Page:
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Page last updated at 07:33 GMT, Monday, 23 February 2009
Today: Monday 23 February 2009

PLEASE NOTE: We are unable to offer transcripts for our programme interviews. Today is broadcast live and the running order is subject to change.

The van manufacturer LDV is seeking an emergency loan from the government to see it through a "critical" situation. And it has been a hugely successful night for British talent at the Oscars with Slumdog Millionaire winning eight academy awards and Kate Winslet winning her first for her role in The Reader.

Northern Rock will increase mortgage lending by up to 14bn over the next two years, the government has announced. This is the first in a series of government measures to try to stimulate the economy. Business editor Robert Peston discusses the conservative nature of these new strategies.

Slumdog Millionaire has swept the board at this year's Oscars, winning best picture and seven further awards. Entertainment correspondent Colin Paterson runs us through this year's winners.

Business news with Nick Cosgrove

The results of Lord Archer of Sandwell's independent public inquiry into the transfusions of contaminated blood for haemophilia patients is to be published. Former haemophilia patient Haydn Lewis and Dr Mark Winter, director of the Haemophilia Centre, discuss calls for greater compensation.

The UK recession is now affecting most sectors of the economy and all regions of the country. Over the next 12 months, the Today programme will be following four people who have been made redundant. Reporter Sanchia Berg met Alison Hindmarsh, who worked for 16 years at Woolworths' main distribution warehouse in Swindon.

Sports news with Garry Richardson.

The government has announced plans to increase mortgage lending by up to 14bn at Northern Rock. This is their third major effort to try to stimulate the economy. Chancellor Alistair Darling explains how the government plans to maximise the bank's capacity for lending.

Today's papers.

Thought for the day with Reverend Joel Edwards, the international director of Micah Challenge.

Amnesty has published a report finding Israel guilty of war crimes during its invasion of Gaza in December and January. The report calls for a comprehensive arms embargo to be placed on Israel, Hamas and other armed Palestinian groups. Gaza correspondent Aleem Maqbool talks to those injured during the conflict and Israeli government spokesmen Mark Regev discusses the use of weapons in civilian areas.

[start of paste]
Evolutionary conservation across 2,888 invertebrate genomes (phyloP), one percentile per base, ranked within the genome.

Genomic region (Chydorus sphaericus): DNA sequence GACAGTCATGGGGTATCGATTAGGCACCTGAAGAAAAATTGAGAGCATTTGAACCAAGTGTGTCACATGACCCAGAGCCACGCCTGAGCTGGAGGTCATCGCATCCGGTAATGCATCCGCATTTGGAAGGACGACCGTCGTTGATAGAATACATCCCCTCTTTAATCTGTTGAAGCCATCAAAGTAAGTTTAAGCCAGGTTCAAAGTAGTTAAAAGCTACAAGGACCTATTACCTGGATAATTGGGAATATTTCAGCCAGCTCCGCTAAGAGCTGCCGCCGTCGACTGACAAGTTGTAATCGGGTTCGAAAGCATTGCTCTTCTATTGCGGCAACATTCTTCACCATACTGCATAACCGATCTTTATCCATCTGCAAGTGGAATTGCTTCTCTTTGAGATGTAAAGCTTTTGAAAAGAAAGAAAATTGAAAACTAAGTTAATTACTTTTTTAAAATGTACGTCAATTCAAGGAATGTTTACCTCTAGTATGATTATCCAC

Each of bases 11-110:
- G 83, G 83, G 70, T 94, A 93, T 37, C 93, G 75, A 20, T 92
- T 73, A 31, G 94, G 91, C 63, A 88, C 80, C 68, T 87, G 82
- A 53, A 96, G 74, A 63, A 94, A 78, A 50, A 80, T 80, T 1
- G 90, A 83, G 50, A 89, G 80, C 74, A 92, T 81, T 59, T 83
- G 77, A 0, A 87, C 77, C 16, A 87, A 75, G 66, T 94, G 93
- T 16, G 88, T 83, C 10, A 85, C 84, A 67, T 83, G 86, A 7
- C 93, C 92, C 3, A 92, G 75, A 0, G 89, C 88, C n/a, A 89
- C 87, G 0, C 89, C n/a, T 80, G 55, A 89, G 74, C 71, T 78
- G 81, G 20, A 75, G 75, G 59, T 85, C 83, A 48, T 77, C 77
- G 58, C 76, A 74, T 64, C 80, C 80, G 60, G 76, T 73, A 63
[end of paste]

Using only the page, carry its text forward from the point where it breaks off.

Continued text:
The auto company LDV Vans has confirmed reports that it asked the government for financial help in the form of bridging loans while it prepares for a management buy-out. The management buy-out of the firm aims to create the first big producer of electric vans in the UK. Erik Eberhardson, chairman of LDV's parent company GAZ, and shadow chancellor George Osborne discuss the government's plans.

Success for Slumdog Millionaire and Kate Winslet combined to make it a good night for British talent at the Oscars. Kate Winslet won best actress and Danny Boyle's Slumdog Millionaire won eight Oscars including best film. Arts Correspondent Rebecca Jones is in Los Angeles to talks about this year's results.

Sports news with Garry Richardson

The idea that we can save the planet by reducing carbon emissions is nothing but a sales pitch, a new book on climate change warns. Author James Lovelock discusses how we should focus on saving the human race and leave the planet to look after itself.

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Business news with Nick Cosgrove

Bernie Madoff and Allan Stanford were far from the first prominent businessmen to be linked to a massive fraud. A new book tells the story of Ivar Kreuger's plot to monopolize the matchstick industry into a worldwide lending and financial powerhouse, until his scheme collapsed in the great depression of the 1930s. The author, professor Frank Partnoy, discusses one of the greatest swindlers of all time.

The British film Slumdog Millionaire has won eight Oscars, the highest number for any film this year, including best director and best motion picture. Writer Simon Beaufoy who won the Oscar for best adapted screenplay talks about what winning has meant to him.

Two-thirds of the UK support a return to compulsory National Service for young people, a poll for the magazine Prospect reports. Deputy editor of the magazine James Crabtree and NUS President Wesley Streeting discus whether a civic service scheme could be a positive legacy of the recession.

Seventy-five years ago a group of concerned citizens wrote a letter to the Manchester Guardian announcing the formation of the National Council for Civil Liberties, which since became the organisation Liberty. Former Home Secretary David Blunkett and former shadow Home Secretary David Davis discuss the impact the organisation has had.


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